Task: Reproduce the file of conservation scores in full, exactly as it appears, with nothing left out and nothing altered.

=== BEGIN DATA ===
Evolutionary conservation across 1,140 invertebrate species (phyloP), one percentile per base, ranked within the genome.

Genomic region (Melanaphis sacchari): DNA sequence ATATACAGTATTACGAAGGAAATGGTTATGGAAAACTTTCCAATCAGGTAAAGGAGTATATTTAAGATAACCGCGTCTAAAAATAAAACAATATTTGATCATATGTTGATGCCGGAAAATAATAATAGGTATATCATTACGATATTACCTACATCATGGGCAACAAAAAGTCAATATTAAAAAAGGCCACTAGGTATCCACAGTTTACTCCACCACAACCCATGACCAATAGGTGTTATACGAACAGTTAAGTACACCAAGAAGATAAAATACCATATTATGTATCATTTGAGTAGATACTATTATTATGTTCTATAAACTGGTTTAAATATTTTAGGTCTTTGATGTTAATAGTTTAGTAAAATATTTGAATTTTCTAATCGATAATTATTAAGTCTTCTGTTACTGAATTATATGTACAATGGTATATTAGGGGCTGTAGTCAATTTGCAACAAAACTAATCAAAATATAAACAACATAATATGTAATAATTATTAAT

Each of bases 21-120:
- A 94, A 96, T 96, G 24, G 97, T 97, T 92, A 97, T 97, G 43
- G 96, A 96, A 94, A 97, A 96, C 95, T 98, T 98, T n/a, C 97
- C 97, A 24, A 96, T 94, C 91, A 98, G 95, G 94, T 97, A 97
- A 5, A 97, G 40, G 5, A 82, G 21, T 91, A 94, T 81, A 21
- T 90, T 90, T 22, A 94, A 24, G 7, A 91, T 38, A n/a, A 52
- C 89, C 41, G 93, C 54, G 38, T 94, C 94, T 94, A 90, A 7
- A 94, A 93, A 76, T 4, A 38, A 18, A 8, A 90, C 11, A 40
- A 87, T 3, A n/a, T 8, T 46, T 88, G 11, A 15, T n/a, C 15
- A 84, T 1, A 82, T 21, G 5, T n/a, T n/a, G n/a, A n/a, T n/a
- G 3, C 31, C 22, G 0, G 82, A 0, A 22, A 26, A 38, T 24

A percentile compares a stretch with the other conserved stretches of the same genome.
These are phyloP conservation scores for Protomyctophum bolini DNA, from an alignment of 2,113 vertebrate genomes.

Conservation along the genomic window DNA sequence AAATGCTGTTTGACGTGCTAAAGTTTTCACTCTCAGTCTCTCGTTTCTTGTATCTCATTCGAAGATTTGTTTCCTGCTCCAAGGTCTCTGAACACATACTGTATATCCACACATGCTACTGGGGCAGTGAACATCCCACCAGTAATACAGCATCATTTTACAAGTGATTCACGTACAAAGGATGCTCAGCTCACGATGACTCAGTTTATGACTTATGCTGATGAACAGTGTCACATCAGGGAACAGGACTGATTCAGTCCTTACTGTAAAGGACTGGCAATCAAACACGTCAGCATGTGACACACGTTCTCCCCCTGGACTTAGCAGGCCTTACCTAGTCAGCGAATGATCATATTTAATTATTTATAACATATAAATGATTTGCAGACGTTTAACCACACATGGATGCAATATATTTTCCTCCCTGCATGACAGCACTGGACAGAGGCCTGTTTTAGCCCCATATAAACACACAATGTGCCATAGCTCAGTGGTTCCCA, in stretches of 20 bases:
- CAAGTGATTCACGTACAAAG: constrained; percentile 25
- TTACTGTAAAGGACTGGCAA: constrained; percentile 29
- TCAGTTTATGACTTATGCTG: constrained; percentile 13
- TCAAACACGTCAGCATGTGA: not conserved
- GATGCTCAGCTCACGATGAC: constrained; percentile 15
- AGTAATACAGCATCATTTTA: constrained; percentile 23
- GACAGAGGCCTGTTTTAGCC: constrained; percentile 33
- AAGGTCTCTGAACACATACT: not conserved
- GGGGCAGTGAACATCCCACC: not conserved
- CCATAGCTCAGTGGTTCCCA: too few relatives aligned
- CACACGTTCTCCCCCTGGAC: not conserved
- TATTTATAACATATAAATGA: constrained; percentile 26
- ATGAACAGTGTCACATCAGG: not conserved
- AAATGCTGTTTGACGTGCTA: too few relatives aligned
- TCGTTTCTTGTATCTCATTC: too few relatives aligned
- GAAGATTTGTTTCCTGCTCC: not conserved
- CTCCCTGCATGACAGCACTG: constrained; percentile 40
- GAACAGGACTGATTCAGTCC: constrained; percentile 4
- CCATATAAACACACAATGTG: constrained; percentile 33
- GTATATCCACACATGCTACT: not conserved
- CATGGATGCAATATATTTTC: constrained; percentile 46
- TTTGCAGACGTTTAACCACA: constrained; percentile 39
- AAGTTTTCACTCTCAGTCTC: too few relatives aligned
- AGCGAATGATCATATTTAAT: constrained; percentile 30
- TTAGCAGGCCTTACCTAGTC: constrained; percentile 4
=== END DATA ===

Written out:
Evolutionary conservation across 1,140 invertebrate species (phyloP), one percentile per base, ranked within the genome.

Genomic region (Melanaphis sacchari): DNA sequence ATATACAGTATTACGAAGGAAATGGTTATGGAAAACTTTCCAATCAGGTAAAGGAGTATATTTAAGATAACCGCGTCTAAAAATAAAACAATATTTGATCATATGTTGATGCCGGAAAATAATAATAGGTATATCATTACGATATTACCTACATCATGGGCAACAAAAAGTCAATATTAAAAAAGGCCACTAGGTATCCACAGTTTACTCCACCACAACCCATGACCAATAGGTGTTATACGAACAGTTAAGTACACCAAGAAGATAAAATACCATATTATGTATCATTTGAGTAGATACTATTATTATGTTCTATAAACTGGTTTAAATATTTTAGGTCTTTGATGTTAATAGTTTAGTAAAATATTTGAATTTTCTAATCGATAATTATTAAGTCTTCTGTTACTGAATTATATGTACAATGGTATATTAGGGGCTGTAGTCAATTTGCAACAAAACTAATCAAAATATAAACAACATAATATGTAATAATTATTAAT

Each of bases 21-120:
- A 94, A 96, T 96, G 24, G 97, T 97, T 92, A 97, T 97, G 43
- G 96, A 96, A 94, A 97, A 96, C 95, T 98, T 98, T n/a, C 97
- C 97, A 24, A 96, T 94, C 91, A 98, G 95, G 94, T 97, A 97
- A 5, A 97, G 40, G 5, A 82, G 21, T 91, A 94, T 81, A 21
- T 90, T 90, T 22, A 94, A 24, G 7, A 91, T 38, A n/a, A 52
- C 89, C 41, G 93, C 54, G 38, T 94, C 94, T 94, A 90, A 7
- A 94, A 93, A 76, T 4, A 38, A 18, A 8, A 90, C 11, A 40
- A 87, T 3, A n/a, T 8, T 46, T 88, G 11, A 15, T n/a, C 15
- A 84, T 1, A 82, T 21, G 5, T n/a, T n/a, G n/a, A n/a, T n/a
- G 3, C 31, C 22, G 0, G 82, A 0, A 22, A 26, A 38, T 24

A percentile compares a stretch with the other conserved stretches of the same genome.
These are phyloP conservation scores for Protomyctophum bolini DNA, from an alignment of 2,113 vertebrate genomes.

Conservation along the genomic window DNA sequence AAATGCTGTTTGACGTGCTAAAGTTTTCACTCTCAGTCTCTCGTTTCTTGTATCTCATTCGAAGATTTGTTTCCTGCTCCAAGGTCTCTGAACACATACTGTATATCCACACATGCTACTGGGGCAGTGAACATCCCACCAGTAATACAGCATCATTTTACAAGTGATTCACGTACAAAGGATGCTCAGCTCACGATGACTCAGTTTATGACTTATGCTGATGAACAGTGTCACATCAGGGAACAGGACTGATTCAGTCCTTACTGTAAAGGACTGGCAATCAAACACGTCAGCATGTGACACACGTTCTCCCCCTGGACTTAGCAGGCCTTACCTAGTCAGCGAATGATCATATTTAATTATTTATAACATATAAATGATTTGCAGACGTTTAACCACACATGGATGCAATATATTTTCCTCCCTGCATGACAGCACTGGACAGAGGCCTGTTTTAGCCCCATATAAACACACAATGTGCCATAGCTCAGTGGTTCCCA, in stretches of 20 bases:
- CAAGTGATTCACGTACAAAG: constrained; percentile 25
- TTACTGTAAAGGACTGGCAA: constrained; percentile 29
- TCAGTTTATGACTTATGCTG: constrained; percentile 13
- TCAAACACGTCAGCATGTGA: not conserved
- GATGCTCAGCTCACGATGAC: constrained; percentile 15
- AGTAATACAGCATCATTTTA: constrained; percentile 23
- GACAGAGGCCTGTTTTAGCC: constrained; percentile 33
- AAGGTCTCTGAACACATACT: not conserved
- GGGGCAGTGAACATCCCACC: not conserved
- CCATAGCTCAGTGGTTCCCA: too few relatives aligned
- CACACGTTCTCCCCCTGGAC: not conserved
- TATTTATAACATATAAATGA: constrained; percentile 26
- ATGAACAGTGTCACATCAGG: not conserved
- AAATGCTGTTTGACGTGCTA: too few relatives aligned
- TCGTTTCTTGTATCTCATTC: too few relatives aligned
- GAAGATTTGTTTCCTGCTCC: not conserved
- CTCCCTGCATGACAGCACTG: constrained; percentile 40
- GAACAGGACTGATTCAGTCC: constrained; percentile 4
- CCATATAAACACACAATGTG: constrained; percentile 33
- GTATATCCACACATGCTACT: not conserved
- CATGGATGCAATATATTTTC: constrained; percentile 46
- TTTGCAGACGTTTAACCACA: constrained; percentile 39
- AAGTTTTCACTCTCAGTCTC: too few relatives aligned
- AGCGAATGATCATATTTAAT: constrained; percentile 30
- TTAGCAGGCCTTACCTAGTC: constrained; percentile 4